Often gardeners grow really beautiful plants well, but they don’t look like much. That’s because they’re just randomly plunked in the garden or at look that way. Gardeners don’t think about creating stunning perennial and shrub combinations. Usually it’s because the flowering perennial or shrub lacks a contrasting background that also may enhance the color. I’ve snapped a few photos within the last week from landscapes I’ve designed that illustrate my point.
The first is the extraordinary purple tall bearded iris (Iris germanica) we in the Northeast see in bloom all over now. Often a friend gives us a couple bare-root rhizomes when divided in the July. Or we couldn’t resist the photos in the catalog or the plants in bloom in the garden center. (Note: plant them so the “feet” all go in the same direction–that prevents them from growing into each other! They really like being planted so the rhizomes are at the surface in well drained soil.)
Anyway, the treasured two-tone deep purple and lavender iris pictured came from a friends garden years ago and has been transplanted to my current abode. Every year when it blooms, I’m stopped in my tracks by its’ beauty. Successful pairing with the shrub Pieris ‘Little Heath’ allows the flowers and wonderful blade shaped leaves to be seen. The contrast and the texture of the pieris, and leaves of the shrub hamamelis to the left and perennial Alchemilla mollis to lower right make a stunning combination. Looks good when it’s only foliage too.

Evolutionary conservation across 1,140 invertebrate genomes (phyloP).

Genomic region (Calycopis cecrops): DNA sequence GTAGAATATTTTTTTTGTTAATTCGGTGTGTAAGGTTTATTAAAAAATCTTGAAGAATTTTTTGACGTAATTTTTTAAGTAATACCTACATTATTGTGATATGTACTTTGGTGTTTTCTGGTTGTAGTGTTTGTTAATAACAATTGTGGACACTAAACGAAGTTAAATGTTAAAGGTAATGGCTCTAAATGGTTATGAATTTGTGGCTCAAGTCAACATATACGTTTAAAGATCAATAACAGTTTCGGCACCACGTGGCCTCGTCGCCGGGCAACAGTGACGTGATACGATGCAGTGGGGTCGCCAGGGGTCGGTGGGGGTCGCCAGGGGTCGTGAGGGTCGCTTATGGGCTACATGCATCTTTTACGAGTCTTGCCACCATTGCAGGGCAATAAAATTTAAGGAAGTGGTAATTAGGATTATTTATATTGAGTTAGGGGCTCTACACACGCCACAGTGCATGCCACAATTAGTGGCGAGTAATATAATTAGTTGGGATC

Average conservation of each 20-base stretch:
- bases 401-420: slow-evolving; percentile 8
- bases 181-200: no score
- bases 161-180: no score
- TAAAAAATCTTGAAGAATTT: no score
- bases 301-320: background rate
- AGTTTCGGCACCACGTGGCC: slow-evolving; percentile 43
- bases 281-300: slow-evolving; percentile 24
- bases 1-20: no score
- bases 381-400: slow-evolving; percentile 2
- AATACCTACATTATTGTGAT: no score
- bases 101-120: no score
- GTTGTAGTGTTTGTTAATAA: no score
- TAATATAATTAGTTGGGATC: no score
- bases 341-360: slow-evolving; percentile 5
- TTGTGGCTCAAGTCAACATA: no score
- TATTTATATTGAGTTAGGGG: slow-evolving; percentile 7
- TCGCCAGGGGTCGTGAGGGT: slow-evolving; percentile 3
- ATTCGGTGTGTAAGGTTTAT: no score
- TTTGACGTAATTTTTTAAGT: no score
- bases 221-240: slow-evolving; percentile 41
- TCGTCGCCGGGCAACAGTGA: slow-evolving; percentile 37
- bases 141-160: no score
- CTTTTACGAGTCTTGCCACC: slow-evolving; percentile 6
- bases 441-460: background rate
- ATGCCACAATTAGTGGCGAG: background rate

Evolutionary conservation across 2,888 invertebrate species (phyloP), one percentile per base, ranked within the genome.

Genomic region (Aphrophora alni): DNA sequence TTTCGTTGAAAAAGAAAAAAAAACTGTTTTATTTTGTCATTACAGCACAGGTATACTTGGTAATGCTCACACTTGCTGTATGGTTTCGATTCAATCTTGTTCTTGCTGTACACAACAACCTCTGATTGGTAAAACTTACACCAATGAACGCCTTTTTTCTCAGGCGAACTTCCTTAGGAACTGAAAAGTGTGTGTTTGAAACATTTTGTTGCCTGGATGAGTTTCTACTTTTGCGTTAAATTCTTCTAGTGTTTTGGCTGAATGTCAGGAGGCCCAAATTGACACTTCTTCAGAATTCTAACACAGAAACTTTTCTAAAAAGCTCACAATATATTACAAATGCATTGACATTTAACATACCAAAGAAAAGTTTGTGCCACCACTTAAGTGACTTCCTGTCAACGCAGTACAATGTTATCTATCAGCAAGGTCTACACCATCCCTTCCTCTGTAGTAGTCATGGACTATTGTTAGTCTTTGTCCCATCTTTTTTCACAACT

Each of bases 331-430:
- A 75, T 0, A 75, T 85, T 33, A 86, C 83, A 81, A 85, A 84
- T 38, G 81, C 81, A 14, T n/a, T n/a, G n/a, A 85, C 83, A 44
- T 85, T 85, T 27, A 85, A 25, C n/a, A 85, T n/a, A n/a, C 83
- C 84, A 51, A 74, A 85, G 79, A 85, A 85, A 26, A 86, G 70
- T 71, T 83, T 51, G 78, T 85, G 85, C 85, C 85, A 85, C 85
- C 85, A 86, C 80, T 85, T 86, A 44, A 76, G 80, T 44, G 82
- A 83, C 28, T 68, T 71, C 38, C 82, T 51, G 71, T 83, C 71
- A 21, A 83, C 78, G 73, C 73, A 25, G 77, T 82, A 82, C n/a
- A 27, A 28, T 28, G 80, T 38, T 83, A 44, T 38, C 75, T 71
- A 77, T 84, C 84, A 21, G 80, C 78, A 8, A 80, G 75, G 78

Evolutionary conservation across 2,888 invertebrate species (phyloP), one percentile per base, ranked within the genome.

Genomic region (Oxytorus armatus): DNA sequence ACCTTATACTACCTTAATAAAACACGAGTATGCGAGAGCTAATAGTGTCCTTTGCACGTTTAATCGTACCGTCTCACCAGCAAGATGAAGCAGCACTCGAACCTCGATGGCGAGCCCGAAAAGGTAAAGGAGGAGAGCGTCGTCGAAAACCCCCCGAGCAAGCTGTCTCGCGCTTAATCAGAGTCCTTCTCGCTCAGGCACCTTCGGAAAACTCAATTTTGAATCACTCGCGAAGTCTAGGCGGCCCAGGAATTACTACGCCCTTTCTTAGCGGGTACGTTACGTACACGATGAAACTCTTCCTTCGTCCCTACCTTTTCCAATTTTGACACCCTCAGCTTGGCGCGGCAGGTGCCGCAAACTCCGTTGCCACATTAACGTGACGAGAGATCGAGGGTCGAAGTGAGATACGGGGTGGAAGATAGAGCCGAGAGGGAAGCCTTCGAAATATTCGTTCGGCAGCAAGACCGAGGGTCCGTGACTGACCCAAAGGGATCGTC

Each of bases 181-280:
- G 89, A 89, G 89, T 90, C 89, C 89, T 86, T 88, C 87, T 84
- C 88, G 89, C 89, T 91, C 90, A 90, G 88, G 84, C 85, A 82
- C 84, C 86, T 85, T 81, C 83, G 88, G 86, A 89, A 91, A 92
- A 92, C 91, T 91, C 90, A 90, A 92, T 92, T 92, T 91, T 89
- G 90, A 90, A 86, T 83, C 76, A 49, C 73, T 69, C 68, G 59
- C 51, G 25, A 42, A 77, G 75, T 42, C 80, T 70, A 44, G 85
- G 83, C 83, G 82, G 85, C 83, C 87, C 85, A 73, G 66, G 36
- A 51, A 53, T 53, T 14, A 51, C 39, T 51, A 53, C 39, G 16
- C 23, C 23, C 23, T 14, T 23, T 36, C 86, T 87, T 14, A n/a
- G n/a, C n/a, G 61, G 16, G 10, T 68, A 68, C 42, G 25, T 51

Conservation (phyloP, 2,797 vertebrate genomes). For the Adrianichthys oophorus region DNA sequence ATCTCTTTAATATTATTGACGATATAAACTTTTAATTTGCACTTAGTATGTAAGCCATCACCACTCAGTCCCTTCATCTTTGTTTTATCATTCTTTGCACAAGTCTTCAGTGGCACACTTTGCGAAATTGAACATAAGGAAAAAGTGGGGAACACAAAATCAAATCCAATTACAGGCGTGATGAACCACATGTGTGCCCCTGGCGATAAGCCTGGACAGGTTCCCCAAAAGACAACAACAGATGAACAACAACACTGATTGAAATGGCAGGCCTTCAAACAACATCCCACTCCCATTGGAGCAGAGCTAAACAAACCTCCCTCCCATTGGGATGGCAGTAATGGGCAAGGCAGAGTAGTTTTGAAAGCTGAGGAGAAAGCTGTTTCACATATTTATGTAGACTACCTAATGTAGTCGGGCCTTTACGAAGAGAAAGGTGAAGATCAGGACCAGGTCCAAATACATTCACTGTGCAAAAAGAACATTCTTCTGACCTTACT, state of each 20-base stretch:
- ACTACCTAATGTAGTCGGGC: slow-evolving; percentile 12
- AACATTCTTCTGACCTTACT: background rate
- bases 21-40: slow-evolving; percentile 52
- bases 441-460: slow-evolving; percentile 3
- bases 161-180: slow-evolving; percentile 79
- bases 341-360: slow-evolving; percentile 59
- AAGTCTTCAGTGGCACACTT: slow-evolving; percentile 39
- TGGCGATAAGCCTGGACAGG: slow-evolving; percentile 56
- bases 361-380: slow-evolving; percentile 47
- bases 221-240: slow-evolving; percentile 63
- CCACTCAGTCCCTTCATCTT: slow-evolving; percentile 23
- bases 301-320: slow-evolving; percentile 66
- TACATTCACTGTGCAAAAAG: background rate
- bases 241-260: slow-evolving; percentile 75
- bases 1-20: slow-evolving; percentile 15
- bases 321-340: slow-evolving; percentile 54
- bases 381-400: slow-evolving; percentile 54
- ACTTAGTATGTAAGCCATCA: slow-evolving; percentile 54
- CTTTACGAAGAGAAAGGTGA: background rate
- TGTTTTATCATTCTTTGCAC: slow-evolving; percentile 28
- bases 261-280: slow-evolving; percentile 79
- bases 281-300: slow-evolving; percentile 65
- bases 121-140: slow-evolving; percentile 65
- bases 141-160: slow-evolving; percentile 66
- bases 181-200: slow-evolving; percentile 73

The second example are the amazingly beautiful peonies blooming in a client’s garden. The dwarf blue spruce showcases the Paeonia latiflora ‘White Wings’.
The color wheel would tell us that the orange gold of the center is the complimentary color to blue. Paired together, they intensify each other.
So we have contrast and color creating this show stopping combination. And in the winter, the spruce plays a leading role in the winter landscape.
The third example is the massing of these dwarf ‘yak’ rhododendrons. In this large garden border, if there was only one Rhododendron yakushimanum ‘Princess’, it would be lost. The early pink buds would be could not be enjoyed. Massed plants help us “read” what’s there.
Note the masses foliage of the daylilies and alchemilla in the foreground that make up the composition. Later the green leaves of the yak will support the bright daylily flowers by creating contrast and texture. By the way, in this garden the grouping of three yaks appear three times. From the terrace, you can see them uniting the landscape and creating a feeling of abundance and joy.